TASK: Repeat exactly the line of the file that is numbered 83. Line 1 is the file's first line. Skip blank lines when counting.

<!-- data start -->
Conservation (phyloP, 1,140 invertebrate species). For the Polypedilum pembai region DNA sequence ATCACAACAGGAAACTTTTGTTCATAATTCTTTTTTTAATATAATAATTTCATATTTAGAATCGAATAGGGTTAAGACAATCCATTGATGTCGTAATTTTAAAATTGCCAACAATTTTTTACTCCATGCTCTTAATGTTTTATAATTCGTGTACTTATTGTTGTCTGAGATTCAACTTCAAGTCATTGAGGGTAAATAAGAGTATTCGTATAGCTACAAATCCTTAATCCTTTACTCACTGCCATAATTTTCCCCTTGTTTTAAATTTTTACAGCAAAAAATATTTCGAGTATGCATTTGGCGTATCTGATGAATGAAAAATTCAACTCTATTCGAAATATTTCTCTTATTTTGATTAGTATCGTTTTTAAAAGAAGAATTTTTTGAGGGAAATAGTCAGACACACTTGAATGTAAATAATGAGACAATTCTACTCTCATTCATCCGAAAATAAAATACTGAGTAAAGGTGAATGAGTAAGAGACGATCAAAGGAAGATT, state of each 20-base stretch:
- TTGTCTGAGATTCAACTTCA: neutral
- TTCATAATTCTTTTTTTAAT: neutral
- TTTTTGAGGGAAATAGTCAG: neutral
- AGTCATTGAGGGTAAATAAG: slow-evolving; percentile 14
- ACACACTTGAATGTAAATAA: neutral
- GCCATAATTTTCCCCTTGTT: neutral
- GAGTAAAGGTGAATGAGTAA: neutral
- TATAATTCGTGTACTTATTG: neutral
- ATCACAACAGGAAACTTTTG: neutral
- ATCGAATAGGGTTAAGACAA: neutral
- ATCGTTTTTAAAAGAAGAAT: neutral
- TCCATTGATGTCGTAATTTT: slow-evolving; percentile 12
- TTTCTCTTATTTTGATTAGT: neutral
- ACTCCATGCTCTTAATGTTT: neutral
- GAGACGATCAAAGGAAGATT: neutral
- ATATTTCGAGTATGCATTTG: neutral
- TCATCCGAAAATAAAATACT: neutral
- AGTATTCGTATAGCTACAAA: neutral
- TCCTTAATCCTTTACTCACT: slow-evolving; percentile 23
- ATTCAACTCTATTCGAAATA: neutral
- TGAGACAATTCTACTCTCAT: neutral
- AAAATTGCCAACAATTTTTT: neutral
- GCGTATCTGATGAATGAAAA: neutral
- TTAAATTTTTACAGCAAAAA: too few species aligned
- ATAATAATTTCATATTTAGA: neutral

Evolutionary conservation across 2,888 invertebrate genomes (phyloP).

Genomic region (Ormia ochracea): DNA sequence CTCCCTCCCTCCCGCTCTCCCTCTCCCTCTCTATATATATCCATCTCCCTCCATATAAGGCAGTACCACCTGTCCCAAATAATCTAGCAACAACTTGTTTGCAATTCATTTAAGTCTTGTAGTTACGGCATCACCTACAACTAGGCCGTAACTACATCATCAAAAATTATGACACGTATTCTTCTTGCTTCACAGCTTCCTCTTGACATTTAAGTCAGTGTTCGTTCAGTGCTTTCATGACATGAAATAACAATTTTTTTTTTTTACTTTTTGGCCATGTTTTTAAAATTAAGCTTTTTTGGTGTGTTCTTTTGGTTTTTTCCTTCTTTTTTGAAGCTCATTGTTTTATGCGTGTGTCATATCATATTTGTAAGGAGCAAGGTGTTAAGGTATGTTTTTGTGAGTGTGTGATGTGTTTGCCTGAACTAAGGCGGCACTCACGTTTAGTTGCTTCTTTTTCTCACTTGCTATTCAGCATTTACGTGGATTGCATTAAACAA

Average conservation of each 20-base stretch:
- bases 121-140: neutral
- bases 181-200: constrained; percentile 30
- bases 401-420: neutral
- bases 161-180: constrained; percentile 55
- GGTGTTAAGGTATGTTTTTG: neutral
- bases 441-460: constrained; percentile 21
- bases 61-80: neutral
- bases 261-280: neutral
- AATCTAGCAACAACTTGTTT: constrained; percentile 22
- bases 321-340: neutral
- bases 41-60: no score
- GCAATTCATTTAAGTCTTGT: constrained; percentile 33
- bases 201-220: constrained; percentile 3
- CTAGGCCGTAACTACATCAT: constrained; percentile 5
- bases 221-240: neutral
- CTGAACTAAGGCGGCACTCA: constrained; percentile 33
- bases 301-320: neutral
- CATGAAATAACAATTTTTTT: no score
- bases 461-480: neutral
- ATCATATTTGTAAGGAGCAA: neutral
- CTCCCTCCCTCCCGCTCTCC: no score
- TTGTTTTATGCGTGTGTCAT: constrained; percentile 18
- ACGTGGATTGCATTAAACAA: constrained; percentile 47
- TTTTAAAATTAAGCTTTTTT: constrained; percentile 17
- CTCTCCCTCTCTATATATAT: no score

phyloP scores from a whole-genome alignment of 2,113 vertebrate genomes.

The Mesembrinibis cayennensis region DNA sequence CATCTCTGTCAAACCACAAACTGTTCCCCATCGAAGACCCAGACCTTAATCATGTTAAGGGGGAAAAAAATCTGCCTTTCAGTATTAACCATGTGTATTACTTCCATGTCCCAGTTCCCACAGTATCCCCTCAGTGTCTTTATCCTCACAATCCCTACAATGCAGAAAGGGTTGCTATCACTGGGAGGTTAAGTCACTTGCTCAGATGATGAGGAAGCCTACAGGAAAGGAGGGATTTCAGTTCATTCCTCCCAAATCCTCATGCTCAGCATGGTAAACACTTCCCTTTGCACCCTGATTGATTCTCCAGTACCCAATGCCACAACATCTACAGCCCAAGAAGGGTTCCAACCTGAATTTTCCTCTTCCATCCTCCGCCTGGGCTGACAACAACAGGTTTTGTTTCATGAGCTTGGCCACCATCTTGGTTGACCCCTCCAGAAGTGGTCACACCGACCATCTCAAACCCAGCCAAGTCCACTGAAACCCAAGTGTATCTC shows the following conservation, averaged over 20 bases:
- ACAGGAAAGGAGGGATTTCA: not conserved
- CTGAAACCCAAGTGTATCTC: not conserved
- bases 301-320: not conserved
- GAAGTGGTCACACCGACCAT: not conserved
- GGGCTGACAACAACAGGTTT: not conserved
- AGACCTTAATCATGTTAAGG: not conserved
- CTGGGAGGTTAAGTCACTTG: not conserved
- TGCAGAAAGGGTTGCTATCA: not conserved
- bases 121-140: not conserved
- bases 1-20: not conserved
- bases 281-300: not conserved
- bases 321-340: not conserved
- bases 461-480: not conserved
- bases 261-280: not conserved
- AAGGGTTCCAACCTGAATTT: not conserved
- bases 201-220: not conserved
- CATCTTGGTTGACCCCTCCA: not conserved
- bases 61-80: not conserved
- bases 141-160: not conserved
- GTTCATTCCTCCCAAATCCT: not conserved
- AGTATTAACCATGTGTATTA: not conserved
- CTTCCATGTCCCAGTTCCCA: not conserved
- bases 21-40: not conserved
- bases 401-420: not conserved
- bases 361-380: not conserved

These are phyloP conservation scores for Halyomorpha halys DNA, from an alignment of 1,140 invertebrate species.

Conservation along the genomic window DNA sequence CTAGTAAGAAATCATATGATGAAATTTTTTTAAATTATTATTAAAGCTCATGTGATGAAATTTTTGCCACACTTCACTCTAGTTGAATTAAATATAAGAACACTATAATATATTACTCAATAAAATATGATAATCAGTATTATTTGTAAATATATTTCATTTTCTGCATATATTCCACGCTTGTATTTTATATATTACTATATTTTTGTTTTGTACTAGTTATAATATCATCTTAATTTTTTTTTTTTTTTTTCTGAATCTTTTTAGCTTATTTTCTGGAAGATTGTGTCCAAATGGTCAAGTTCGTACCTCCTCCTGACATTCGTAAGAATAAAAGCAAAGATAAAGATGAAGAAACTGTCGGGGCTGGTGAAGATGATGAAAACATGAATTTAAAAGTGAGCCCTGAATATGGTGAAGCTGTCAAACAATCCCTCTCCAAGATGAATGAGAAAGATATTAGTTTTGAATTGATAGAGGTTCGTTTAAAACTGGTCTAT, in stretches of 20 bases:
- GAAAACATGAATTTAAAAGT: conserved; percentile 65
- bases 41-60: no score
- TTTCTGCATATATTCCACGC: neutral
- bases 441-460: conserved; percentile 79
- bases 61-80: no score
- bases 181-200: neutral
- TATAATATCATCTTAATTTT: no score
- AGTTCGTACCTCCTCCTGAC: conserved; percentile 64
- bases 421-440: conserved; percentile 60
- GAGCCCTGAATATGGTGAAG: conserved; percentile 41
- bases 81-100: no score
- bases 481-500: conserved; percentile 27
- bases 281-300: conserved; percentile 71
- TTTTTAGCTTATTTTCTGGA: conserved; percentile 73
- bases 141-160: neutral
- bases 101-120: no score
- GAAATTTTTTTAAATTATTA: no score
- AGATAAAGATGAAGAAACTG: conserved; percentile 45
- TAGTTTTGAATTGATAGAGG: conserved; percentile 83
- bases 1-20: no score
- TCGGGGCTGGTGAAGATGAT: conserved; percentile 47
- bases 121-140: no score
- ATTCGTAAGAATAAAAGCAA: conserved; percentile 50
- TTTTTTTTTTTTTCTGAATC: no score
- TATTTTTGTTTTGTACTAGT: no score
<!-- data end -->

Conservation along the genomic window DNA sequence CTAGTAAGAAATCATATGATGAAATTTTTTTAAATTATTATTAAAGCTCATGTGATGAAATTTTTGCCACACTTCACTCTAGTTGAATTAAATATAAGAACACTATAATATATTACTCAATAAAATATGATAATCAGTATTATTTGTAAATATATTTCATTTTCTGCATATATTCCACGCTTGTATTTTATATATTACTATATTTTTGTTTTGTACTAGTTATAATATCATCTTAATTTTTTTTTTTTTTTTTCTGAATCTTTTTAGCTTATTTTCTGGAAGATTGTGTCCAAATGGTCAAGTTCGTACCTCCTCCTGACATTCGTAAGAATAAAAGCAAAGATAAAGATGAAGAAACTGTCGGGGCTGGTGAAGATGATGAAAACATGAATTTAAAAGTGAGCCCTGAATATGGTGAAGCTGTCAAACAATCCCTCTCCAAGATGAATGAGAAAGATATTAGTTTTGAATTGATAGAGGTTCGTTTAAAACTGGTCTAT, in stretches of 20 bases: